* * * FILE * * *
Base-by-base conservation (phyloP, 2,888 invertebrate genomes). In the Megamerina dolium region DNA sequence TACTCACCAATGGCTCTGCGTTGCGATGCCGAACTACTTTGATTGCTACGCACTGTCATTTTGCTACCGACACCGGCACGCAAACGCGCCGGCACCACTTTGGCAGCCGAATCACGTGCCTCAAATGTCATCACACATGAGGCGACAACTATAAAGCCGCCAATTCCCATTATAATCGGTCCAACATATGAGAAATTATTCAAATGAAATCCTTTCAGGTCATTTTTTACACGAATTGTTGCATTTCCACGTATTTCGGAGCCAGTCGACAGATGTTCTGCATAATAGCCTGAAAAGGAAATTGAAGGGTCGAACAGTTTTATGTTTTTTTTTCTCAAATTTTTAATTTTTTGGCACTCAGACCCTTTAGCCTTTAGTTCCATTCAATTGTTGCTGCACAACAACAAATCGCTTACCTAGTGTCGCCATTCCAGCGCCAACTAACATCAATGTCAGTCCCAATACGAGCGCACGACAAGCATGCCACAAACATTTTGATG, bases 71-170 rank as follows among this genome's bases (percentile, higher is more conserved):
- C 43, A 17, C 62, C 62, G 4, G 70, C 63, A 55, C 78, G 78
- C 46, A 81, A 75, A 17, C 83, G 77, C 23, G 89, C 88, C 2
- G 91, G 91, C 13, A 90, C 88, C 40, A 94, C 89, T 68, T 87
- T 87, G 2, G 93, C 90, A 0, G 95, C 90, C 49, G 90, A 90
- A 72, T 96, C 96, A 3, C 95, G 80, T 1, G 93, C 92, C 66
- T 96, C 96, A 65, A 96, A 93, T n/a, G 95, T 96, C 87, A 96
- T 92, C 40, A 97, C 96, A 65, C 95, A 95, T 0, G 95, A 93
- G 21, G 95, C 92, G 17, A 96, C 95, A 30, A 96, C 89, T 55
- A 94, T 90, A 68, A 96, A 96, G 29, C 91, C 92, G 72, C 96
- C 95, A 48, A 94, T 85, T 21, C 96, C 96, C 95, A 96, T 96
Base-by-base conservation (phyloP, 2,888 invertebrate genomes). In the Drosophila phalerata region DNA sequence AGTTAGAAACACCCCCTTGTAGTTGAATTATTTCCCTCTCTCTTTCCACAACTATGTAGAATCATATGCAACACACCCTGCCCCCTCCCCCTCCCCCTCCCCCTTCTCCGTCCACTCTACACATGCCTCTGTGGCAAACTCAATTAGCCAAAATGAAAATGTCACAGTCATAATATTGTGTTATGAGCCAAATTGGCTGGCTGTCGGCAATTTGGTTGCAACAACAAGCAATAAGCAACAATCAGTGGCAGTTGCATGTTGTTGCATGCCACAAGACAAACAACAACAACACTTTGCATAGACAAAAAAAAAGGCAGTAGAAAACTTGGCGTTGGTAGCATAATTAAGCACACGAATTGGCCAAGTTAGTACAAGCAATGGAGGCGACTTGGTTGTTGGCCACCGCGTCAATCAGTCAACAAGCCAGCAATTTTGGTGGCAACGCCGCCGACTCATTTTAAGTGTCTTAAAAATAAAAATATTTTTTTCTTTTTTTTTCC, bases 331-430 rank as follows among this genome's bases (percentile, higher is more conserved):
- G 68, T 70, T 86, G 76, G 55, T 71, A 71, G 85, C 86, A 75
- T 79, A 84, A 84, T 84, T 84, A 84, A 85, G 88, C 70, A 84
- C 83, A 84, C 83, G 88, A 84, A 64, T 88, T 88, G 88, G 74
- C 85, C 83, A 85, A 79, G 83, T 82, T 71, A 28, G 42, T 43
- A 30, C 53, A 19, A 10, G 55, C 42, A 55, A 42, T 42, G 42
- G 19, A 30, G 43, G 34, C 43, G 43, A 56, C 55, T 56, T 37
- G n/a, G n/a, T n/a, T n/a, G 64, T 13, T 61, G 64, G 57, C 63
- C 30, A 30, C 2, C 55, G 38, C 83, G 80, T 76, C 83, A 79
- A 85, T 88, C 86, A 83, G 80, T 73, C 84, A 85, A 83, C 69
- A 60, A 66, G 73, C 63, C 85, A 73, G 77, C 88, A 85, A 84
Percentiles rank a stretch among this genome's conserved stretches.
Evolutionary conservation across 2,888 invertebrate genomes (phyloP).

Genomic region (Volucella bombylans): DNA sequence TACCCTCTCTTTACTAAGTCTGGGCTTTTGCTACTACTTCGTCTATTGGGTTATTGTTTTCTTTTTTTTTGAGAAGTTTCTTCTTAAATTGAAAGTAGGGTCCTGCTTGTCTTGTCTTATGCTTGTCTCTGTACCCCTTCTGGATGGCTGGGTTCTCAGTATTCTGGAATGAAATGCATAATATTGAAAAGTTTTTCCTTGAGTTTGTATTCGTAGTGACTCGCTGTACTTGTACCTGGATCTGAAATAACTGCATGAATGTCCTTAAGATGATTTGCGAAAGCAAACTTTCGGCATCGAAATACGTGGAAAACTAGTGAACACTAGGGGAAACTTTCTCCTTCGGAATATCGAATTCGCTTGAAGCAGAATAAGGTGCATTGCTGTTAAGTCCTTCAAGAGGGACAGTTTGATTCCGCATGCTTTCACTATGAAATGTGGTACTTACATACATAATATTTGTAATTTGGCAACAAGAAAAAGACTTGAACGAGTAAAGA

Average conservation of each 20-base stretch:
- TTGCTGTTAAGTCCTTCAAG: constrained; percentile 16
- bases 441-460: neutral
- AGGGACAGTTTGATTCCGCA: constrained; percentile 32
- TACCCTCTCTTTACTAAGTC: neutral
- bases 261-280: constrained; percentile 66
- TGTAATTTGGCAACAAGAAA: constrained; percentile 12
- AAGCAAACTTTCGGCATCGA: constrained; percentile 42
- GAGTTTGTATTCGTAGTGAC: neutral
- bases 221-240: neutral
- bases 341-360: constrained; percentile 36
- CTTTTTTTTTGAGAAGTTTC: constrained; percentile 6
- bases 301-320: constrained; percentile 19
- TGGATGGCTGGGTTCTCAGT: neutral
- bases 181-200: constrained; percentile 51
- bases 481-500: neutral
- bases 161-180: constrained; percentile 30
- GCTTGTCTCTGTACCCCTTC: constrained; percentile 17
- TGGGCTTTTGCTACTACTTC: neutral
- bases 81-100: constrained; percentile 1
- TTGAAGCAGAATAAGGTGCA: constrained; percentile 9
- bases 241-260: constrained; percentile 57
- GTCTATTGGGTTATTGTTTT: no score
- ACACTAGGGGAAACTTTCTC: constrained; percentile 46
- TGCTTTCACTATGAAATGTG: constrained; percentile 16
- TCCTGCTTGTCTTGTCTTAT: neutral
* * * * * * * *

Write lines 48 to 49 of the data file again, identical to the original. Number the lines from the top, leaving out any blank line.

- GTCTATTGGGTTATTGTTTT: no score
- ACACTAGGGGAAACTTTCTC: constrained; percentile 46